State Rep. Seeks Creation of ATV Trails in CT

With no legal ATV trails in Connecticut, State Rep. Anthony D'Amelio proposed bills pertaining to the recreational vehicles and how to generate funds for trail maintenance.


Ten years ago, State Rep. Anthony D'Amelio, R-74, bought two all-terrain vehicles for himself and his son. But in order to legally ride them, they had to go to Massachusetts.

"There are no legal ATV trails in the state of Connecticut," he said. "We were forced to register our ATVs in Massachusetts because there's lots of trails there, but you have to register."

Eventually, D'Amelio, who represents Middlebury and Waterbury in the Connecticut House of Representatives, bought dirt bikes.

"It was too hard to go to Massachusetts whenever we wanted to ride," he said. "There are a lot of trails in Connecticut for dirt bikes, but not ATVs.

D'Amelio recently introduced two bills to the Connecticut General Assembly:

On Jan. 10, the bills were referred to the Joint Committee on Environment. Both proposed bills are attached to this article as PDFs.

This isn't the first time D'Amelio proposed bills pertaining to ATVs in Connecticut. He said in the past, the state Department of Energy and Environmental Protection didn't support the bill due to not having the funds to maintain the trails.

"That's where the registration comes in," he said.

Requiring Connecticut residents to register their ATVs for $30 means those fees can go toward trail maintenance, said D'Amelio. Trails already exist in the state that could be suitable for ATV-riding, he said.

'It's high time the state of Connecticut recognizes that a lot of ATVs out there are driven illegally because there's no legal place to drive them," he said. "I'd like to stop that."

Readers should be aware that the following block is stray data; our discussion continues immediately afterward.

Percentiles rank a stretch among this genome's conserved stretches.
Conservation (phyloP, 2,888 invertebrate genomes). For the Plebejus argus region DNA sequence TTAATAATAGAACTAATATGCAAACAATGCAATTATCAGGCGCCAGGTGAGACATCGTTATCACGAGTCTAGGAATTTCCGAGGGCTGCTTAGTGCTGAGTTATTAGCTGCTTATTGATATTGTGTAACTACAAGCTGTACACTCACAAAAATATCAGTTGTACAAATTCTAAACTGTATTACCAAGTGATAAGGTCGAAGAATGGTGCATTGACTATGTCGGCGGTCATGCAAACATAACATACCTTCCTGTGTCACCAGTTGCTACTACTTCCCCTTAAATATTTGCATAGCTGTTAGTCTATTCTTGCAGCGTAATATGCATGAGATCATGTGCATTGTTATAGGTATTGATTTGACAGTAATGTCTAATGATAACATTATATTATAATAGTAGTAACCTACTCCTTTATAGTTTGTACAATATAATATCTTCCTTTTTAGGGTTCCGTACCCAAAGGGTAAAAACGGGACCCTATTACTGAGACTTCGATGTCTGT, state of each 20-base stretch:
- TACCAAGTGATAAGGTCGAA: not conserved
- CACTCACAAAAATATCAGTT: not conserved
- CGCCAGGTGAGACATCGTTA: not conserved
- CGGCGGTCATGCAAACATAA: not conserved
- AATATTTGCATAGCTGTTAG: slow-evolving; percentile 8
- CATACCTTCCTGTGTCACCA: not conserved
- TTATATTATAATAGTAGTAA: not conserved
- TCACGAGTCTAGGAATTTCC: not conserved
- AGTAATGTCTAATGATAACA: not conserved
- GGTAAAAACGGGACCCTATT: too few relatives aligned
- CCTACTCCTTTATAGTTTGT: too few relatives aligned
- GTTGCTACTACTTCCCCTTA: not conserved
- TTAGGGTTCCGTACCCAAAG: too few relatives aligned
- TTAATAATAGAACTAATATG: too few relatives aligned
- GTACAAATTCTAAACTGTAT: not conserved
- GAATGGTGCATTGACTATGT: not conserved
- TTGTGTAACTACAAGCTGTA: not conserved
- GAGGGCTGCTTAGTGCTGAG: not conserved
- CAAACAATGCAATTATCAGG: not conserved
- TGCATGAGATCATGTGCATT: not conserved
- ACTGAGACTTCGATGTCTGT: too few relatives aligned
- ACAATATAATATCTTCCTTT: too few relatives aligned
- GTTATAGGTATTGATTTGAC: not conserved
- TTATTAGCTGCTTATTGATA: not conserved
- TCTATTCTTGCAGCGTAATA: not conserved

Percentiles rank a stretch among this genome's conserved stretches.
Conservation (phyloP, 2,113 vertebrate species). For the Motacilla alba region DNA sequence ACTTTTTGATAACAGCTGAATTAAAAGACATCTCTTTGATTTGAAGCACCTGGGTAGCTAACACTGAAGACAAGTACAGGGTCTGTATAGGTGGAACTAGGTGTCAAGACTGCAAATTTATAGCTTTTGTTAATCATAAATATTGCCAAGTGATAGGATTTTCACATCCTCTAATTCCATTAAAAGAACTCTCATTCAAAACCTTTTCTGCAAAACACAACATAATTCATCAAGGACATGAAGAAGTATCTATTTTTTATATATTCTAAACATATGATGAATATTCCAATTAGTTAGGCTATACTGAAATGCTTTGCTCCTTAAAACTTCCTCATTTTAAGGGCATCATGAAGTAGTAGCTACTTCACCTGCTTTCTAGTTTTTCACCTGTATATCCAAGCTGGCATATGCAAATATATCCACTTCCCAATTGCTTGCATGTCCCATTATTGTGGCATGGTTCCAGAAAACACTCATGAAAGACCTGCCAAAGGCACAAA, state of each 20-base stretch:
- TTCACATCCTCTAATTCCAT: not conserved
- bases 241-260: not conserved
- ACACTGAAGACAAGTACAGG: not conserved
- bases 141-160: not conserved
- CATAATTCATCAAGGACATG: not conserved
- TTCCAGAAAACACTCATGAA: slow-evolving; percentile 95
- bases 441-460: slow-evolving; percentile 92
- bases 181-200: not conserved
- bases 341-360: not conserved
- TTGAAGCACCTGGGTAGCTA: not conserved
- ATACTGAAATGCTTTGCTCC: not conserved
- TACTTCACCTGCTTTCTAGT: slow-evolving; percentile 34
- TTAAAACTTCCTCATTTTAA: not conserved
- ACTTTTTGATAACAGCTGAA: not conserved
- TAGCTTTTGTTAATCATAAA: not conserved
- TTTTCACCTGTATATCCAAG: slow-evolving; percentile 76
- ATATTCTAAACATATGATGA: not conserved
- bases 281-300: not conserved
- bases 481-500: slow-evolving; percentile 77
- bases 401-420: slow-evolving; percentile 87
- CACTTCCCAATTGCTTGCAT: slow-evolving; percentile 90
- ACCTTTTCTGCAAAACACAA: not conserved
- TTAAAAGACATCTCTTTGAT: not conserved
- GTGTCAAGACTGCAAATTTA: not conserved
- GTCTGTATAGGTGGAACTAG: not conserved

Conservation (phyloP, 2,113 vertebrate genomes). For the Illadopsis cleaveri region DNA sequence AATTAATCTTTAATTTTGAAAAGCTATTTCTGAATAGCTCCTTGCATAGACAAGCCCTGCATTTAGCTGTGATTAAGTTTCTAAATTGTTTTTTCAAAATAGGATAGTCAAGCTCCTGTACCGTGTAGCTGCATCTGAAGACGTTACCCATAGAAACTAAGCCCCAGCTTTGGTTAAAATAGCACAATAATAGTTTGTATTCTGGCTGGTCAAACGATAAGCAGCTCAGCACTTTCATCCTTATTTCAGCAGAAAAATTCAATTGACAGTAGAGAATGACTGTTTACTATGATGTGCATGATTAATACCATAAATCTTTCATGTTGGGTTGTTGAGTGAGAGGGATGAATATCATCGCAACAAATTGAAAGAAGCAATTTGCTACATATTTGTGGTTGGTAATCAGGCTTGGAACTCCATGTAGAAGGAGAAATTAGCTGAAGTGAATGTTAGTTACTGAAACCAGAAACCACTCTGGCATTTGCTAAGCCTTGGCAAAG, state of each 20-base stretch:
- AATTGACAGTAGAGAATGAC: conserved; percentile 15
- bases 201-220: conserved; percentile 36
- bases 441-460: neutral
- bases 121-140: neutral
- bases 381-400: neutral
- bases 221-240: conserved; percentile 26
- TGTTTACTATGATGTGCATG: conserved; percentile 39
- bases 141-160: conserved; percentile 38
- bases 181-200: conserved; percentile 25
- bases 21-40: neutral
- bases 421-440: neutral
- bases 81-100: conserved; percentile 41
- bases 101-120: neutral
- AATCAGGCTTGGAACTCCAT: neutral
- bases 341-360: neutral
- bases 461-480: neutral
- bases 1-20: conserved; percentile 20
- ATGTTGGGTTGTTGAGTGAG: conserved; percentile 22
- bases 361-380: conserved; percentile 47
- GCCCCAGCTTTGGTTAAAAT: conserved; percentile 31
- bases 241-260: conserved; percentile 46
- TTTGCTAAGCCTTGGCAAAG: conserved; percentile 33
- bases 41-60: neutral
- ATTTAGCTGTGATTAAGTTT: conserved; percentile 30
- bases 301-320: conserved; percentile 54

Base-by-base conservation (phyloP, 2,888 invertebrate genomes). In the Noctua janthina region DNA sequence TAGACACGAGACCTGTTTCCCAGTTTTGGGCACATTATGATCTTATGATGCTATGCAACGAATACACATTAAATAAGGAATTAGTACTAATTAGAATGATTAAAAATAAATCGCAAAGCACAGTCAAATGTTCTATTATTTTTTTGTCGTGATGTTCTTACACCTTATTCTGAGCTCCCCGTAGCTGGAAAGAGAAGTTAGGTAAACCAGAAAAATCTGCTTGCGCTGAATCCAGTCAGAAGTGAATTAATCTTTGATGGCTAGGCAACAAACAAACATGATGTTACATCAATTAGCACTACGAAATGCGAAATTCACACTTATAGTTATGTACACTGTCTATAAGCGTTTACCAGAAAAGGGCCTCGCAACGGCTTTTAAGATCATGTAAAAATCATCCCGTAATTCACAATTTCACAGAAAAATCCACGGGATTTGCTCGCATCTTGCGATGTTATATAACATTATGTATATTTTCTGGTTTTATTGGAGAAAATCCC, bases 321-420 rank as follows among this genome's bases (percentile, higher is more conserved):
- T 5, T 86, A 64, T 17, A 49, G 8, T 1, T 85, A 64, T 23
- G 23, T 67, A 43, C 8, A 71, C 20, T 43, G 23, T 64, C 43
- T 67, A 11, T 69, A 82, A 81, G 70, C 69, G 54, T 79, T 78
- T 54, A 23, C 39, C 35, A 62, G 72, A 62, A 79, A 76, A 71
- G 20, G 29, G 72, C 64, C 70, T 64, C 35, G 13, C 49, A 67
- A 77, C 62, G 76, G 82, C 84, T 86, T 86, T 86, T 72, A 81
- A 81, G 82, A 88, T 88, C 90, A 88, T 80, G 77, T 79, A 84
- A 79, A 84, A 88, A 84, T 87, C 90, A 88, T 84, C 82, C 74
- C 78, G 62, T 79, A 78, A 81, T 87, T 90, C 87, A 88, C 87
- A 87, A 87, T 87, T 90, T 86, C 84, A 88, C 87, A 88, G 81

Woodbury resident February 15, 2013 at 11:55 AM
Why should the general public have to put up with the noise and disruption that ATVs would cause just because a handful of ATV owners don't want to go to where it's already legal to ride them. Do we really, really need ATVs racing through the woods, kicking up dirt, scaring the wildlife, and disturbing the peace? Why?
Sean M February 15, 2013 at 01:12 PM
How about the Assembly stop putting the money for conservation and the like in the general fund (because the Democrats cannot balance a budget and take every dime they can)? The money can come from there. This state is broke and has no money. This is irresponsible to propose.
frankf February 15, 2013 at 04:05 PM
I would not want the noise of an ATV in my area and trails used by ATV's are too dangerous for others to use. Last year I visited Kodiak in A;aska and learned that maintenance of the ATV trails is a major problem with large number of volonteers reqiured to keep costs down. These destructive machines do not belong in crowded Connecticut
Pam February 15, 2013 at 06:14 PM
So...because this guy likes this activity, the State of Connecticut should facilitate it????????
Charlie Cash February 16, 2013 at 01:01 AM
When this is developed there will be a lot of revenue that comes from registering the atvs and you can also charge for trail use it is a win win. For the state and atv riders, right now the law is you need to register your atv to ride on your neighbors property and pay sales tax just like a car. Why should I do that if there is no place to ride ????
Sean M February 16, 2013 at 02:32 AM
Charlie, you are welcomed to invest your money in a private venture for this. This is not something government needs to spend money we do not have on it.
Charlie Cash February 16, 2013 at 03:32 AM
Sean. The government stands to gain revenue from this and ease tax payer burden, but when it's time for you to buy your atv I'm sure you will not want to pay taxes on it what the benefits but not the program
Kyle February 16, 2013 at 09:50 PM